See Archive

Simulation Of Real-time And Opportunistic Truck Platooning At The Port Of Rotterdam / Analyzing Emergent Behavior in Supply Chain Logistics

Title: Simulation Of Real-time And Opportunistic Truck Platooning At The Port Of Rotterdam – talk given by Berry Gerrits

  • Abstract: Truck platooning is the concept of multiple trucks driving at aerodynamically efficient inter-vehicle distances in a cooperative and semi-autonomous fashion. Advanced sensor technology and wireless communication is used to maintain short and safe following distances between the trucks. This paper proposes an agent-based simulation model to evaluate a matchmaking system for trucks to find a suitable partner to platoon with. We consider two types of platoon matching: real-time (at a truck stop) and opportunistic (while driving on the highway). We evaluate the proposed system using a case study at the Port of Rotterdam and the surrounding area, where we study various factors influencing platoon formation and profitability. Results show that the most influential factors in both platoon formation and the total platoon profitability are wage savings and the possibility of different truck brands to platoon together.

  • Bio: Berry Gerrits is a PhD candidate within the department of Industrial Engineering and Business Information systems at the University of Twente, The Netherlands. He holds a MSc in Industrial Engineering (2016). His research interests are transportation, multi-agent systems, agent-based simulation and supply chain management. He is also the founder of Distribute and co-founder of DistributIT.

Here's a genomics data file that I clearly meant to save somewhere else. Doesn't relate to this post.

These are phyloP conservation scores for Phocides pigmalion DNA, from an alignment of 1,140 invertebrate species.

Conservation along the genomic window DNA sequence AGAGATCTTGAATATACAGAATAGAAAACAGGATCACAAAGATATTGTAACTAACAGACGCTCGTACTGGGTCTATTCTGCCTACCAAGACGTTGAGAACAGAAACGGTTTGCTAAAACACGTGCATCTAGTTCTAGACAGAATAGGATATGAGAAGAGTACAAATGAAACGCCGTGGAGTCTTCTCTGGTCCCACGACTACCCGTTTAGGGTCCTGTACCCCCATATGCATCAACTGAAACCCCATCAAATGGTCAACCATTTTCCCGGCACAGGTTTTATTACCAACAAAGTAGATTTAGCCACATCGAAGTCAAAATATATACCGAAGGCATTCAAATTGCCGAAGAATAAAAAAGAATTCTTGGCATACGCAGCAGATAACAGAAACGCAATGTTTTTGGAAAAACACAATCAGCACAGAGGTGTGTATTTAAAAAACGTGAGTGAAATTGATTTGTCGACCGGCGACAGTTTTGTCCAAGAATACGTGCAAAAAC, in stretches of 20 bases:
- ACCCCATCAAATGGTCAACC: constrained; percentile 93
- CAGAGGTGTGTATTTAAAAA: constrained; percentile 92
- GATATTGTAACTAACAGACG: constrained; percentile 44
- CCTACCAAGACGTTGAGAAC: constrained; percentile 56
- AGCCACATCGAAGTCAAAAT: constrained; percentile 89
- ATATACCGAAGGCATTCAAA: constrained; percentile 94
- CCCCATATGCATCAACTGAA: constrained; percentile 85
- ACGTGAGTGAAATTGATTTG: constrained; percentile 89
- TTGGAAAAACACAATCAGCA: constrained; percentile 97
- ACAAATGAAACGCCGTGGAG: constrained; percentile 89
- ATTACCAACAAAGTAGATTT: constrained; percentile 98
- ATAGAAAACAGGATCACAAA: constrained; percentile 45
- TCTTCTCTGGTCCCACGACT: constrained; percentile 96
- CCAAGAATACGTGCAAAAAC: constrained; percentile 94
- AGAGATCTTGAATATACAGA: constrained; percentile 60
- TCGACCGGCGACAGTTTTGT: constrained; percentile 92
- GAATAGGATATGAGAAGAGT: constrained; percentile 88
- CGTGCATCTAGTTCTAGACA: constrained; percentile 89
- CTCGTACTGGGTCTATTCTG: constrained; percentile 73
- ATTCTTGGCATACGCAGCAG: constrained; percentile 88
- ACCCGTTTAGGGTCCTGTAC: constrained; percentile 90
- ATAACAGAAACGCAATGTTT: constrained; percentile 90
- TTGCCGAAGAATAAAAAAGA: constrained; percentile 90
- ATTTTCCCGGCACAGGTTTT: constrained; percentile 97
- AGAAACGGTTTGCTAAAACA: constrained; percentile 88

Title: Analyzing Emergent Behavior in Supply Chain Logistics-  – talk given by Rob Bemthuis

  • Abstract: Organizations are often characterized by a multitude of heterogeneous (local) actors that pursue their own, sometimes conflicting, desires, goals, obligations, norms, and values. The design and employment of coercive mechanisms to make sure that the system-wide behavior yields a desired result can, however, be quite challenging. In this talk, the speaker will explore some ways of discovering, analyzing, and affecting emergent behavior, whereby we focus on applications in the supply chain logistics domain. Emergent behavior can be seen as a result of unfamiliar and unique behavior that has occurred or as unrecognized behavior that has been a possibility from inception [1]. Illustrated with a use case reported in a recent conference paper (co-authored with colleagues from the IEBIS-department), the presenter first outlines some insights from an envisioned agent-based architecture. Building on the architecture, we then discuss some theoretical insights and implications (in an attempt to generalize our results). [1]: M. Grieves and J. Vickers, “Digital twin: Mitigating unpredictable, undesirable emergent behavior in complex systems,” in Transdisciplinary perspectives on complex systems. Springer, 2017, pp. 85–113.

  • Bio: Rob Bemthuis is a PhD student within the department Pervasive Systems at the faculty EEMCS. He received his BSc. and MSc. degrees in Industrial Engineering and Management from the University of Twente. Rob’s research is part of the Big Data for Resilient Logistics (DataRel) project. His research interests are multi-agent systems, Internet-of-Things, and logistics processes. In 2019, he received the Best Doctoral Consortium paper award at the 23rd IEEE EDOC conference. Since 2019, he has also been elected board member of the PhD Network of the UT (P-NUT) and (‘house’) mentor of technical computer science students.